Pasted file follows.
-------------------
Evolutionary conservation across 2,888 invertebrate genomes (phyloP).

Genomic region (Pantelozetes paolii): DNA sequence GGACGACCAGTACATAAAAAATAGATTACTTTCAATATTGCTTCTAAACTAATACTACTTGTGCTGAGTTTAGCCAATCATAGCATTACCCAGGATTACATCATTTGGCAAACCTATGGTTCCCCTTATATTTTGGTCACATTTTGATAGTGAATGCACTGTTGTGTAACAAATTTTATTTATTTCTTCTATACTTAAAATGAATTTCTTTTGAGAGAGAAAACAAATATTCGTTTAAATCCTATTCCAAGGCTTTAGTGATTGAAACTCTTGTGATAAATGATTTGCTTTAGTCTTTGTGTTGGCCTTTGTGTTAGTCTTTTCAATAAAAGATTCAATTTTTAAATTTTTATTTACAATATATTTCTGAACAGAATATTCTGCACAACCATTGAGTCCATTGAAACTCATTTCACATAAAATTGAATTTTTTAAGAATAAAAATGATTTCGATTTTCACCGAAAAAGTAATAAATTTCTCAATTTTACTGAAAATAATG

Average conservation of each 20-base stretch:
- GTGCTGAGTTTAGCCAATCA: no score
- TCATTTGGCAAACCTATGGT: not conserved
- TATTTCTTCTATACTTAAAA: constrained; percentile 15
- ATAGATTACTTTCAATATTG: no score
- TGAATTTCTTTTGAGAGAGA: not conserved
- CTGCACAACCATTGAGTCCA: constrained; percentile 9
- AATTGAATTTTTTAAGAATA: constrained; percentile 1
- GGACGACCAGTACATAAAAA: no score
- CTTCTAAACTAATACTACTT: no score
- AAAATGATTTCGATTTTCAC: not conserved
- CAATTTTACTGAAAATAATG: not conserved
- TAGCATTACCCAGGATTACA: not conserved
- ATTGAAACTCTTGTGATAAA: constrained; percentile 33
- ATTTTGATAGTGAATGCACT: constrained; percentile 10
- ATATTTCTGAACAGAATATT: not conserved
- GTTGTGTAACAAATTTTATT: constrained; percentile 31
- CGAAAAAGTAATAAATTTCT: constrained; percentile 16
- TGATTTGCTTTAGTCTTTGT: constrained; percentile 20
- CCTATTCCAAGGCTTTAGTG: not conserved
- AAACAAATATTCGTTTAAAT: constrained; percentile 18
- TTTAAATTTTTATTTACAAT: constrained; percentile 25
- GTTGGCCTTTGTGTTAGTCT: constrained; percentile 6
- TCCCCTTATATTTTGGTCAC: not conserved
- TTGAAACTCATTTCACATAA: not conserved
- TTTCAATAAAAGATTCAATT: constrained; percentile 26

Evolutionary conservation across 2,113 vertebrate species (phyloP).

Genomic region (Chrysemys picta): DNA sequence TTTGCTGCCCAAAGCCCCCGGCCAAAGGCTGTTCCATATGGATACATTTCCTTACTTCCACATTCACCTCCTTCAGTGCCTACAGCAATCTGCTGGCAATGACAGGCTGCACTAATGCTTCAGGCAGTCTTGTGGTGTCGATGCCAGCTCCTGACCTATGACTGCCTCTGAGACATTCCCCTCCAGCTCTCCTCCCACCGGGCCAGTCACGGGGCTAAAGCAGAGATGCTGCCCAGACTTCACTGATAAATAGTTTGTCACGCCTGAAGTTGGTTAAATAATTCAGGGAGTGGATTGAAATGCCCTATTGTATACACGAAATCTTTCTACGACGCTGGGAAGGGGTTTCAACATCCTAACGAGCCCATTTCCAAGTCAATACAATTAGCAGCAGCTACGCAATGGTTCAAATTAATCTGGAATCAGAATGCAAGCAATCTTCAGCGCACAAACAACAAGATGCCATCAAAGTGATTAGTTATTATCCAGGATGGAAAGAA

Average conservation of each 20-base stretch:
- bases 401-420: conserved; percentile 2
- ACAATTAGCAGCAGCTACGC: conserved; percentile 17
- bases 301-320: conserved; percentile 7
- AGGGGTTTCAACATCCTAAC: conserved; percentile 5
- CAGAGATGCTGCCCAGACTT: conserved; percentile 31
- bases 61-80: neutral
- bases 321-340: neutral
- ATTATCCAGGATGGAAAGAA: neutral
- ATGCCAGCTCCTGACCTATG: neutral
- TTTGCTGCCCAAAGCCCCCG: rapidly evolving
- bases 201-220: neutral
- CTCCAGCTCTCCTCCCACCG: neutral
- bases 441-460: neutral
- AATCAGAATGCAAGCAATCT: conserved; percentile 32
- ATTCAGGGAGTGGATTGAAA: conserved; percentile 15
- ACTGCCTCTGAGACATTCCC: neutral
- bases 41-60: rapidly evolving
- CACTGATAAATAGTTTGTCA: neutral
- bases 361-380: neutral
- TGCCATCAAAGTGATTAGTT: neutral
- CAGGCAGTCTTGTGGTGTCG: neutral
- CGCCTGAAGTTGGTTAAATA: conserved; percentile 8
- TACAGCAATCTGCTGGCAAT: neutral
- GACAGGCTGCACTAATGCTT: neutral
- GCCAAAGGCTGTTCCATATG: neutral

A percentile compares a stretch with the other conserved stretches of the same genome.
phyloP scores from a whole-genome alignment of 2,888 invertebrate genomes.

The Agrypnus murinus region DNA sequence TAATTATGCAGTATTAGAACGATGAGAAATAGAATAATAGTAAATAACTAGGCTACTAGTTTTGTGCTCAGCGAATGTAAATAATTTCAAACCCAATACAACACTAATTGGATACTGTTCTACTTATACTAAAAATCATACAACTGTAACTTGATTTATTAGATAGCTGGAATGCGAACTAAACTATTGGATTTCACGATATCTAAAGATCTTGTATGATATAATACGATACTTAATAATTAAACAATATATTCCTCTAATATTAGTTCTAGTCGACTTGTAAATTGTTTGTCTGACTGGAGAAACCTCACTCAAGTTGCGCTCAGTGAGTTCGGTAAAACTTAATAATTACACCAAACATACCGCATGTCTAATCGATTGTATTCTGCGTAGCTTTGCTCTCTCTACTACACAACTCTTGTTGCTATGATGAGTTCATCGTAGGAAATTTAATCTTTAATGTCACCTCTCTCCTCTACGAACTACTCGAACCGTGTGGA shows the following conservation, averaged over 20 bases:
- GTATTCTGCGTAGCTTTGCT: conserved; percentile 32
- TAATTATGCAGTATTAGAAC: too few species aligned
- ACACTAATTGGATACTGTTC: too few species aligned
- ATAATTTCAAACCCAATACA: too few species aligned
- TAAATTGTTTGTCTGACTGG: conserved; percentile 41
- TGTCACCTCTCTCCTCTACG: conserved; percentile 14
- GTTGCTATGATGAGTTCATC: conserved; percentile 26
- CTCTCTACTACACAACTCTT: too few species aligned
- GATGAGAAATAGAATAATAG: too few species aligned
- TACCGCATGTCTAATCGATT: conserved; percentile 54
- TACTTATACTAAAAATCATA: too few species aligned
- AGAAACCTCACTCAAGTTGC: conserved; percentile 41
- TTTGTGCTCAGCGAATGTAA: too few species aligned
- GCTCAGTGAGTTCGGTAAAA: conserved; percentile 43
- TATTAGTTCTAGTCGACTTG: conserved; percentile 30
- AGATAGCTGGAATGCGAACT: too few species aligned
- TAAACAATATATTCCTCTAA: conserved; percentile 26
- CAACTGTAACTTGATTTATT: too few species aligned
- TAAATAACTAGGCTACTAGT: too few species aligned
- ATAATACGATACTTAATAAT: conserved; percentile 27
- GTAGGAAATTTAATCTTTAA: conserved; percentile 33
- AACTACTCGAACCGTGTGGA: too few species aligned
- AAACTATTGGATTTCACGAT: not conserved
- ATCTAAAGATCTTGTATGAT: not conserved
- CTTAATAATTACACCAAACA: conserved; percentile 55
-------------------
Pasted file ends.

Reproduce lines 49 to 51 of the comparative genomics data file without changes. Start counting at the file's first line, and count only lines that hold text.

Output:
- CACTGATAAATAGTTTGTCA: neutral
- bases 361-380: neutral
- TGCCATCAAAGTGATTAGTT: neutral